Was difficult to get her to go there? She didn’t want to! She had many interesting things to say about him, but she didn’t want me to film it and that was a big problem. It was not manipulation, it was just persistence on my side and trust on her side. She felt a little betrayed, but it was a hard blow for her when she saw the film finished. I think overall it’s been a process that she’s on better terms with her son than she was before.
Do you find that as a director when you make the shift to documentary from fiction, do you make an adjustment in your filming style? There is differences where you don’t [begin] with the story, but there is a similarity where you have to find a way to make the subject you are shooting forget about the camera and lose control. If you really want to know who they are, you have to find a way to break that. The beauty of the documentary is that you really don’t know what you are looking for, and you want to find something, that’s for sure. Whatever you find you have to accept it and go deeper in that direction. If you know exactly what you want to find you are going to twist people until they tell you exactly what you want them to say, and it’s not honest.
At one point, Suzette says, “Even if I don’t want to do something, I’ll do it, it’s a very Cévennes attitude.” Can you help American audiences understand the Cévennes? It’s a mountain region that is also a national park, so it’s very preserved. People are very enclosed because it’s very high and has a very long winter. There is definitely something that could be a little frightening about it. But it’s beautiful. I love this country, it’s very harsh. That, plus the fact that she grew up eighty years ago. For instance, she had to walk ten miles every morning and evening to go to school, that was perfectly normal for her. That’s a different way of life.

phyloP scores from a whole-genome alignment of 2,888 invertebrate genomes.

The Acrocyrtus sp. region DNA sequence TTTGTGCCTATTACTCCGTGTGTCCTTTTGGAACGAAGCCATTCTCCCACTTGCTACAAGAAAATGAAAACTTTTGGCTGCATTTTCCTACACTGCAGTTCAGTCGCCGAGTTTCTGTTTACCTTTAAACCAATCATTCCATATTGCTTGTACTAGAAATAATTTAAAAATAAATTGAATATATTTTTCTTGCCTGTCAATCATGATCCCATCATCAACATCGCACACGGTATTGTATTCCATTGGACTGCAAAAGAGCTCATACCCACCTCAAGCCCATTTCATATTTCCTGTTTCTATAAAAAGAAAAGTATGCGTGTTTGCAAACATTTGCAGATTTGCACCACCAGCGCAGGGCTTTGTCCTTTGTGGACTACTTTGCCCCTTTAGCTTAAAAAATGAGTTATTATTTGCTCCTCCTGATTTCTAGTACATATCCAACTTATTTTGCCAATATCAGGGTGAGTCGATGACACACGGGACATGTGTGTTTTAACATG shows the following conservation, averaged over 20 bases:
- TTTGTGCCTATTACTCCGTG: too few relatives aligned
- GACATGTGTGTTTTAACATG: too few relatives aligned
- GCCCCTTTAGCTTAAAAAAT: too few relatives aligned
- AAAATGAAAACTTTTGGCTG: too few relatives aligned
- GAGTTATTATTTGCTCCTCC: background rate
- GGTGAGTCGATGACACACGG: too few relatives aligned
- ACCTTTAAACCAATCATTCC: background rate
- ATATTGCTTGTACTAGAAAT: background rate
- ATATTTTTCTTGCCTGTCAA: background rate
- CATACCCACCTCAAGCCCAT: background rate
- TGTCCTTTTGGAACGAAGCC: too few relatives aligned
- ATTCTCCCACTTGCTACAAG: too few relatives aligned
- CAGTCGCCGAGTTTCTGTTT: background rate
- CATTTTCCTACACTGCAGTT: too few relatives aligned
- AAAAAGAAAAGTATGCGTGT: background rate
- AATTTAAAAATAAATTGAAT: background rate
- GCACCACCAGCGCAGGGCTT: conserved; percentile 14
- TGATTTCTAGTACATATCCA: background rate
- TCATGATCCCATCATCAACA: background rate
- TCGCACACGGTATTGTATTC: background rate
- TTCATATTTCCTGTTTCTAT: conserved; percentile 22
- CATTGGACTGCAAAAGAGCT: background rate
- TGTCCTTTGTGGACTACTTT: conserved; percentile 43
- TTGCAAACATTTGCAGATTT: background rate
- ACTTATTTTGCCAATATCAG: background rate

Whose idea was it to rebuild the outdoor cinema? I think that probably the Director of Photography, who was very fond of filmmaking and wanted to gather people. I thought it would be contrived, and it was really on the brink of being a disaster, because it was about to rain and it was cold, but people really loved it. He brought people back together. He put many things together and relived this moment, and you could see the emotion underneath these people because they could really appreciate the experience.
How did the animation you incorporated help you tell the story? It started because I thought it would be nice for people that participated in the film to have a little moment. I think it was for me, the opportunity to do something I really like. I think it’s a breathing time for the audience, because there are a lot of heavy moments. We need some recreation in both senses of the term. Like in French, recreation is the same word for recess. That was really the recess for the audience as well.
How did you get the band Anvil involved in The Green Hornet? I was invited by the director to this screening, and I saw the documentary and liked it so much. That’s an example of the type of film I like, to really take the time to be with people and you capture the most amazing moments. And I think that’s was the best thing I have seen in recent years, and so they came and played in front of the screen and it was magical. I don’t like heavy metal, but it doesn’t matter.
What can you tell me about Christoph Waltz’s character? He is a super villain with some faults.
What kind of faults? He’s not very confident.